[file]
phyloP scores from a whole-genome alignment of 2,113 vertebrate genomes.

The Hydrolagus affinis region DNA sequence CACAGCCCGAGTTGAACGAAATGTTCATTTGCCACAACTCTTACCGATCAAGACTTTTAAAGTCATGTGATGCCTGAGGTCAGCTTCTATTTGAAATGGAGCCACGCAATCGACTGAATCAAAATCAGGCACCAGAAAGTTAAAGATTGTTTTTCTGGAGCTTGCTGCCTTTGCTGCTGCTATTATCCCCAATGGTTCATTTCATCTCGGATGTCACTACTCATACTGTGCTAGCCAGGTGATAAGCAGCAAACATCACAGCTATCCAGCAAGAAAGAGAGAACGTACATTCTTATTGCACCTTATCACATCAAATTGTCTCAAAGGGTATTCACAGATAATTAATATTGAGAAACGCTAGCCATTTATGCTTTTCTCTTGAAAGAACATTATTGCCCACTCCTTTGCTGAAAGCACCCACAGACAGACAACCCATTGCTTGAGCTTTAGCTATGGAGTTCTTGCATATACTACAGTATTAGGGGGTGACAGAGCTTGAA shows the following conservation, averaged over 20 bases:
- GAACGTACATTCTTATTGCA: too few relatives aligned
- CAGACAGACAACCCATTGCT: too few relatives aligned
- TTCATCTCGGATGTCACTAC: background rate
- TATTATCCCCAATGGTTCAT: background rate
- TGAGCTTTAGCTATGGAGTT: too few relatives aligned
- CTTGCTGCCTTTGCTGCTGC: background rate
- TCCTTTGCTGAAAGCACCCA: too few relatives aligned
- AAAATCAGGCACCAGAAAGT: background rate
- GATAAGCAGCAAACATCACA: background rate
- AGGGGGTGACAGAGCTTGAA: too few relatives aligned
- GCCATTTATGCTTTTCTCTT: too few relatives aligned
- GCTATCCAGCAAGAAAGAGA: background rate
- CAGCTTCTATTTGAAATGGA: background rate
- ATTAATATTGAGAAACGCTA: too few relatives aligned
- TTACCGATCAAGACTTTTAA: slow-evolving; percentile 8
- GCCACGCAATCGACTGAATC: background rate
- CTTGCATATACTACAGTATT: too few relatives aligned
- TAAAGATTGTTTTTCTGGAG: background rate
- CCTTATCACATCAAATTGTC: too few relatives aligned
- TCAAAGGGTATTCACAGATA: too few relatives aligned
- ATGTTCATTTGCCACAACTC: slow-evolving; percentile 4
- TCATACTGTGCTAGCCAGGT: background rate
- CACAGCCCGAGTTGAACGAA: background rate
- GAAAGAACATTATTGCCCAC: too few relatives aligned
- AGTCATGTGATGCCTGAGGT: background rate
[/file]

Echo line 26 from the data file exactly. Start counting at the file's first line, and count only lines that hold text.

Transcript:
- GAAAGAACATTATTGCCCAC: too few relatives aligned